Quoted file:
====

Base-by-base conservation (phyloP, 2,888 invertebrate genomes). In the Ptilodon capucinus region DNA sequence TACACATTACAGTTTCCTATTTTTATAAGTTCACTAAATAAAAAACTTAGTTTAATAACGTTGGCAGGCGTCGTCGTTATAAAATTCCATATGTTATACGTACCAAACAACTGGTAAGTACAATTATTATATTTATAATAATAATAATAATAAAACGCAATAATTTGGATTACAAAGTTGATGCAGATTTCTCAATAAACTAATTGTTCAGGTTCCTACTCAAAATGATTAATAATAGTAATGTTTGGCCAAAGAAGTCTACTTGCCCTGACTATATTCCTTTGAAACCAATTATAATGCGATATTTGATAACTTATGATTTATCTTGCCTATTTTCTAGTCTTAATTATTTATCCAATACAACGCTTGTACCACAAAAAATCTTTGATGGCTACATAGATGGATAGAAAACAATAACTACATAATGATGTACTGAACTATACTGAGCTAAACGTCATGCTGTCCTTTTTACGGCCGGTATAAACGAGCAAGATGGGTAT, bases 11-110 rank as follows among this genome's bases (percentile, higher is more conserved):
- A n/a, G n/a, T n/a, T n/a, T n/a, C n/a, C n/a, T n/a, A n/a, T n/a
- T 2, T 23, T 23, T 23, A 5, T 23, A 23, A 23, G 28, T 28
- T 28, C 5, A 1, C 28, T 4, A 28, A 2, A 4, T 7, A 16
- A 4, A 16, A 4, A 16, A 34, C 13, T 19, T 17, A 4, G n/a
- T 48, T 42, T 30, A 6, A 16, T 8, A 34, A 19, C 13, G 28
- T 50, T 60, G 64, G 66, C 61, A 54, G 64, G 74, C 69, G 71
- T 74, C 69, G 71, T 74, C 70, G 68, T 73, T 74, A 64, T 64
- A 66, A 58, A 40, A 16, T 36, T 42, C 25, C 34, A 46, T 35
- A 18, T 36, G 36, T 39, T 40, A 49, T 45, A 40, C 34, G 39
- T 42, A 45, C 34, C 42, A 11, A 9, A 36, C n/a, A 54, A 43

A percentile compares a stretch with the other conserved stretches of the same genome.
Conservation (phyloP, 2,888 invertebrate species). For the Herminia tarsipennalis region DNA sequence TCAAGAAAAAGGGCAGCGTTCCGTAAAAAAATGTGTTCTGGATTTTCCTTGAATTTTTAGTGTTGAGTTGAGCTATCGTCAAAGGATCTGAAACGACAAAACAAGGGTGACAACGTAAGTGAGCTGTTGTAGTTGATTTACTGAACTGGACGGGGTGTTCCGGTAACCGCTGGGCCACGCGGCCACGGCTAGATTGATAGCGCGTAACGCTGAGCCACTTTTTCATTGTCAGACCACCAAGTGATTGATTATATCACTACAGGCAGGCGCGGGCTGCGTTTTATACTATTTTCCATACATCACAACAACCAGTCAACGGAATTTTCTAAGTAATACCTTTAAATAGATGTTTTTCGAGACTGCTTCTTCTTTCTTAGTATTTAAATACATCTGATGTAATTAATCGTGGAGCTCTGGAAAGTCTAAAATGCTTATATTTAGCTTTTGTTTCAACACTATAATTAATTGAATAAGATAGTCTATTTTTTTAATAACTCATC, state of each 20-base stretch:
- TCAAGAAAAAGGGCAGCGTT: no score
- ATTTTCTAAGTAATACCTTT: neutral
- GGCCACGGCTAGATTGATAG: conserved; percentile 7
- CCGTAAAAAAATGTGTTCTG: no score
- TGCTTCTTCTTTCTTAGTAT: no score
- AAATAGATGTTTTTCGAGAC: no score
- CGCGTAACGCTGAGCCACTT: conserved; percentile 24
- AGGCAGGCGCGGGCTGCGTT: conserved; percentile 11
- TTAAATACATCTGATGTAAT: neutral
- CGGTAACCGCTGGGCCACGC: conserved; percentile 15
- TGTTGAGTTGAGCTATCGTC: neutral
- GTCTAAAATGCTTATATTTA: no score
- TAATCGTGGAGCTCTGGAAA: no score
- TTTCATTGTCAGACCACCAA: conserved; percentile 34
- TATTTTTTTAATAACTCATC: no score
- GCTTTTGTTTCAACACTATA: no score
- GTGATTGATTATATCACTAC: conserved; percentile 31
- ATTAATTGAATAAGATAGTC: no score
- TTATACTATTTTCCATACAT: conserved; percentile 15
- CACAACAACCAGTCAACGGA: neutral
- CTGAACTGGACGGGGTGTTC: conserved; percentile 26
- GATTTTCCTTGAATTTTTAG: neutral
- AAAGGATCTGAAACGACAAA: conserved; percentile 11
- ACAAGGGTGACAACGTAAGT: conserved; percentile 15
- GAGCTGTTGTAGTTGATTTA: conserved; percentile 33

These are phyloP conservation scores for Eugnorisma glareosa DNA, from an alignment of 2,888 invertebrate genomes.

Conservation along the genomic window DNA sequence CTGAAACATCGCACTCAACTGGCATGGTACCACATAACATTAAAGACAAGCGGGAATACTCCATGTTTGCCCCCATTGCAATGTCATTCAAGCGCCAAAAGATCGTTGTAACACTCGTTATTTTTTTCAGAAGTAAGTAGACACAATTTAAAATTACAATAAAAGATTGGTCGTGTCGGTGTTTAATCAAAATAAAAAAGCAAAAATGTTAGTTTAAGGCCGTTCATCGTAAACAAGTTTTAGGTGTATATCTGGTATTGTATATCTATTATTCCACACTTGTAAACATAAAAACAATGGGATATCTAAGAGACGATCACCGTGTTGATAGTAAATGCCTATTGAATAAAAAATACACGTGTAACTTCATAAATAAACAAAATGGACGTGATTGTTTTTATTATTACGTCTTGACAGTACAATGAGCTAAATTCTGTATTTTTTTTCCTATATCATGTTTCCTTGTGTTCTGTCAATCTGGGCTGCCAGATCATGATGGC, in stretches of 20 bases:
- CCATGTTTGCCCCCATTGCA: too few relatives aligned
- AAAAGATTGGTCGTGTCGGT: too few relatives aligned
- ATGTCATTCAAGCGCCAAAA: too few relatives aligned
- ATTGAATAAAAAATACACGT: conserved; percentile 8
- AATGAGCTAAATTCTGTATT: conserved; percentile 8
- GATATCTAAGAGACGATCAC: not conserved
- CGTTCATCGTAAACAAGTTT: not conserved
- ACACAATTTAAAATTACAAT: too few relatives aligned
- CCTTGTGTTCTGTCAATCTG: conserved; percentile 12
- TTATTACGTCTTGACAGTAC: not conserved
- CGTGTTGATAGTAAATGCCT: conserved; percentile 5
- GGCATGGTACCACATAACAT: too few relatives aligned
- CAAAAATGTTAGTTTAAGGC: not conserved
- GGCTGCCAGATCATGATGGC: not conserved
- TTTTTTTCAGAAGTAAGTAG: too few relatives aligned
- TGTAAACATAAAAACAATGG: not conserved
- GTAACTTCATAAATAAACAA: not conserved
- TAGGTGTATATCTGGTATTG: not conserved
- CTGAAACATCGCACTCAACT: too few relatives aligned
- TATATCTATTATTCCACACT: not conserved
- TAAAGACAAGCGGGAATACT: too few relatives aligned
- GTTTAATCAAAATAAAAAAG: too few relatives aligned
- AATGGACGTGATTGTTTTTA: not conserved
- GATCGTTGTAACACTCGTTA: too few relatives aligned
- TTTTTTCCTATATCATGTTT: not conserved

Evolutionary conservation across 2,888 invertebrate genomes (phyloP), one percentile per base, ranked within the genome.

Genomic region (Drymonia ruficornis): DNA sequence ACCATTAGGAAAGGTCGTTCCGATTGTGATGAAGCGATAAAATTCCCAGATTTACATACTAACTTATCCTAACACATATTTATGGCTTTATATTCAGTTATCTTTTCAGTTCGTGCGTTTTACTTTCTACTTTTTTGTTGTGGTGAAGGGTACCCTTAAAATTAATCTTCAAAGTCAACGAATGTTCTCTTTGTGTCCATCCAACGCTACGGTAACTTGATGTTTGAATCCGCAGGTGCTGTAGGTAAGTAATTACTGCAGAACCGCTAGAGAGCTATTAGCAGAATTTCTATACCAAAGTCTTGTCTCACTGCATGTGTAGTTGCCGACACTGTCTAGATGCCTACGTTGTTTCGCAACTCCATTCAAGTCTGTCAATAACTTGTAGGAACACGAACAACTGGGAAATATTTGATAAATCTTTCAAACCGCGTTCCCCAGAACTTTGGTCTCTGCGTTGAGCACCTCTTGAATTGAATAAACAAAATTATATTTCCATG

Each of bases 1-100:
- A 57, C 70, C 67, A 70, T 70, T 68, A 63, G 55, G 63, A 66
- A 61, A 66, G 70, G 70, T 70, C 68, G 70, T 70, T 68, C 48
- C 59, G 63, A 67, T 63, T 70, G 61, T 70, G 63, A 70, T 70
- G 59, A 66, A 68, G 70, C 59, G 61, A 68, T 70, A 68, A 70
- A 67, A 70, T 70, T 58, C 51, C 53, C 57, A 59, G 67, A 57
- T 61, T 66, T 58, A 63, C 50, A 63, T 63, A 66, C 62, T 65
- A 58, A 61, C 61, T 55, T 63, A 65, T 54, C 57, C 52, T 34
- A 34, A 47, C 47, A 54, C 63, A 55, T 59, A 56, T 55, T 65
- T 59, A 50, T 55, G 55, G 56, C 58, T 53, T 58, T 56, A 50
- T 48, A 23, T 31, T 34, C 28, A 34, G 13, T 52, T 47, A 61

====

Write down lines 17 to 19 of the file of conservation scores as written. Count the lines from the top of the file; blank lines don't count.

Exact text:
- CCGTAAAAAAATGTGTTCTG: no score
- TGCTTCTTCTTTCTTAGTAT: no score
- AAATAGATGTTTTTCGAGAC: no score